Hundreds of extra fully trained border staff will be brought in, Marc Owen, Heathrow director of the UK Border Force, told a media briefing in London.
Managers also insisted that security measures would be proportionate.
Long queues at Britain’s busiest airport have been a source of concern for the government ahead of the Games.
Both the home secretary and immigration minister have pledged to deal with the delays.
Last week the government said it would bring forward the recruitment of 70 border staff by two years to prevent lengthy queues at Heathrow following the Olympics.
Heathrow has spent more than £20m on preparation, and managers insisted at Monday’s briefing that visitors would not suffer because of problems at the UK’s borders.
Nick Cole, head of Olympic and Paralympic planning at Heathrow, said that as the official host airport about 80% of all visitors would pass through in a “unique operational challenge”.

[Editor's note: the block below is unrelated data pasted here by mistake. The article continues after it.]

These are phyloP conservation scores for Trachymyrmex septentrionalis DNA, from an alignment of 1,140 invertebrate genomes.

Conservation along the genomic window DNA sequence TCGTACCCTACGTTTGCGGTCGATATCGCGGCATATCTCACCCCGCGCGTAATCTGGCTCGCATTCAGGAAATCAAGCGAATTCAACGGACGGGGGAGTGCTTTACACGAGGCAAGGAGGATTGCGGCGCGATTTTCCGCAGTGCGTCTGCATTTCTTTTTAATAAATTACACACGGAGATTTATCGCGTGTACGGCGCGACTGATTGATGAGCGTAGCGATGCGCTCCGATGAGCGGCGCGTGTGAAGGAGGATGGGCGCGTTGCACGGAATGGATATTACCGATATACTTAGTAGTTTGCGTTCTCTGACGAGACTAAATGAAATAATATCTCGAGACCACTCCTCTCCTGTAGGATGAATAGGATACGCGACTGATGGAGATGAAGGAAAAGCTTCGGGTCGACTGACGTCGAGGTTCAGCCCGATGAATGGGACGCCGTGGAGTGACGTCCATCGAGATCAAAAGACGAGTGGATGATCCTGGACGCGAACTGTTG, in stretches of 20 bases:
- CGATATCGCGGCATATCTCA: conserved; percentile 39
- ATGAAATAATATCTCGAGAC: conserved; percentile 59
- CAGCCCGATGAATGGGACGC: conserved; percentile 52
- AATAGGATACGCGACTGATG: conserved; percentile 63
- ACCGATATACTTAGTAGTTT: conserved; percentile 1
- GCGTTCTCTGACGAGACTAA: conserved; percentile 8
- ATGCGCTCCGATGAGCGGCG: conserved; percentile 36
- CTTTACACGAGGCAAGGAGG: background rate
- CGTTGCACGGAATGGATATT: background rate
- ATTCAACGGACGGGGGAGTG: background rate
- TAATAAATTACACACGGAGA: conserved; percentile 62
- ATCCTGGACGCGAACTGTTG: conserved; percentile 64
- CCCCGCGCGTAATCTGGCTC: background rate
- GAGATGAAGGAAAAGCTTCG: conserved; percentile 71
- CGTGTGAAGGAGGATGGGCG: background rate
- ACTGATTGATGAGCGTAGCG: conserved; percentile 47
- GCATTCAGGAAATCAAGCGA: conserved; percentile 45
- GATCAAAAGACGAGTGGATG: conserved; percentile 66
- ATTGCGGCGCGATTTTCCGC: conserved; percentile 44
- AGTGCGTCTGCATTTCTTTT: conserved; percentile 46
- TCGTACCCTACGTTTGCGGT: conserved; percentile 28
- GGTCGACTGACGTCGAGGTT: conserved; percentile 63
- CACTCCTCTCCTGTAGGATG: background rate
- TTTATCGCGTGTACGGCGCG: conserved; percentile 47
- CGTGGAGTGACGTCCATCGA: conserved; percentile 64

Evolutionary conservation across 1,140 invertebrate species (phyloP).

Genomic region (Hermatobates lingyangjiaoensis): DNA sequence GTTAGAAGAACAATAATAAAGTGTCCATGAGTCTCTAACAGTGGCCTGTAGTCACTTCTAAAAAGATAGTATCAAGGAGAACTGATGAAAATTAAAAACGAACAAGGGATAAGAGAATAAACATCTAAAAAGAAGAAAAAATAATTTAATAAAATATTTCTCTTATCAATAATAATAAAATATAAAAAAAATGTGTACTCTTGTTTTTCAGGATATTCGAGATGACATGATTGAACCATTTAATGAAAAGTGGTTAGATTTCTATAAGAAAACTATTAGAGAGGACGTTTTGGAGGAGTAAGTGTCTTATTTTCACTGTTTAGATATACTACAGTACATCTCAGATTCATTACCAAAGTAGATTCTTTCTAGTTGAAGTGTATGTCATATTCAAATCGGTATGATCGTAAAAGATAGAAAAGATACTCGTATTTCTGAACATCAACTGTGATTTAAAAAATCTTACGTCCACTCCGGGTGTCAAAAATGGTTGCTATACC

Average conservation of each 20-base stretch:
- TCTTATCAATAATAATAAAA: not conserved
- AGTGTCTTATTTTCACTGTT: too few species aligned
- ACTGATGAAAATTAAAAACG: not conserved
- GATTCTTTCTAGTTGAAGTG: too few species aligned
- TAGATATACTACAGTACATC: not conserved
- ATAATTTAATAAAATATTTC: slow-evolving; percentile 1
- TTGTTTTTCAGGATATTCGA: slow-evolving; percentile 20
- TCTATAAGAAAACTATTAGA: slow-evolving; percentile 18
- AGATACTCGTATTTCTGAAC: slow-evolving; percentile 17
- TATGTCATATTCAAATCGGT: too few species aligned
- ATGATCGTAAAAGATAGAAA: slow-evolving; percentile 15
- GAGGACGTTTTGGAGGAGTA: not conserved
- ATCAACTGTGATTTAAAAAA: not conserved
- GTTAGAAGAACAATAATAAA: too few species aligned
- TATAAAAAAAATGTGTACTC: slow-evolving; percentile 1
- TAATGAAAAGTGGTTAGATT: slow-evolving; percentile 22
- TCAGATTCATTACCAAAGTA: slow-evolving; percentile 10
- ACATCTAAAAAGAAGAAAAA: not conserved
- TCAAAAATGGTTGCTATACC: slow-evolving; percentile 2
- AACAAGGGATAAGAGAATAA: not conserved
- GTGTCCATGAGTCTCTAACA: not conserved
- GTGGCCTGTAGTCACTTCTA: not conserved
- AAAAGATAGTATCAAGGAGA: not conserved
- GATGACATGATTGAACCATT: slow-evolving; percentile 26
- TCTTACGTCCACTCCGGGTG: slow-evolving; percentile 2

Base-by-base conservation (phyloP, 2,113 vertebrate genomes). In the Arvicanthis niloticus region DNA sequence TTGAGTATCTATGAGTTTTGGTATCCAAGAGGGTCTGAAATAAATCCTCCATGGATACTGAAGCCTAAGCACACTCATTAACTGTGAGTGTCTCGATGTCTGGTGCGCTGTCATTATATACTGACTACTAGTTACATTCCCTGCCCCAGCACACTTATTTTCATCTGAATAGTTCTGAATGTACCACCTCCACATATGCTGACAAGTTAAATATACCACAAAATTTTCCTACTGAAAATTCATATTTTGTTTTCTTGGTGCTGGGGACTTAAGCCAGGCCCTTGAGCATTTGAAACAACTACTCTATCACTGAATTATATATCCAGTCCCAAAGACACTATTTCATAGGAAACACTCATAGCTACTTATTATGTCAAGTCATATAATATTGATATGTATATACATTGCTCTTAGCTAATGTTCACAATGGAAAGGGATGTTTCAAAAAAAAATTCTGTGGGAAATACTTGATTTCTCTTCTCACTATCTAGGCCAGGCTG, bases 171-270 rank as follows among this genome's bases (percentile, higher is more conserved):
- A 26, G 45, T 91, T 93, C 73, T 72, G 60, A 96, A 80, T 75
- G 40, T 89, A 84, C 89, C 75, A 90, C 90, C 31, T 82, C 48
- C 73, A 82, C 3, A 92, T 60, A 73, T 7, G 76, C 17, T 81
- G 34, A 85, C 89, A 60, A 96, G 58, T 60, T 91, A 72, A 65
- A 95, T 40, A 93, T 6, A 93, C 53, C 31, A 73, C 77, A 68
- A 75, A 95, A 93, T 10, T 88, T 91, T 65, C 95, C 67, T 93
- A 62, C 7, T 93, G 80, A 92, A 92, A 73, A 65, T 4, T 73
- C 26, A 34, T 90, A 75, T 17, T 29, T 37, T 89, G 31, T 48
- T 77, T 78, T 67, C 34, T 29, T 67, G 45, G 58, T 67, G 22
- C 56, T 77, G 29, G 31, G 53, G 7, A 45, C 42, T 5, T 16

The busiest day will be 13 August, the day after the Olympics closing ceremony.
The airport expects to process 137,800 people leaving on that day, and 200,000 bags instead of an average of 150,000 on a normal day.
Mr Owen said he was confident the airport could cope during the period covering the Olympics and Paralympics.
“We have got hundreds of staff. I am not going to go into a numbers game of how many staff we have got,” he said.
“We have got enough staff coming in to man our desks through the seven-week period.”
He said the airport would also be using the e-Passport gates at the airport to speed up the process.
He added that 16 mobile teams would be at the airport to carry out a variety of tasks, and there would also be new signage at border areas.
The airport is building a special terminal for athletes departing from the Olympics. It will have 31 check-in desks and seven security lanes.
When athletes leave the Olympic village, their bags will be collected on the night of the closing ceremony and checked in overnight, in an effort to lighten the load on the airport.
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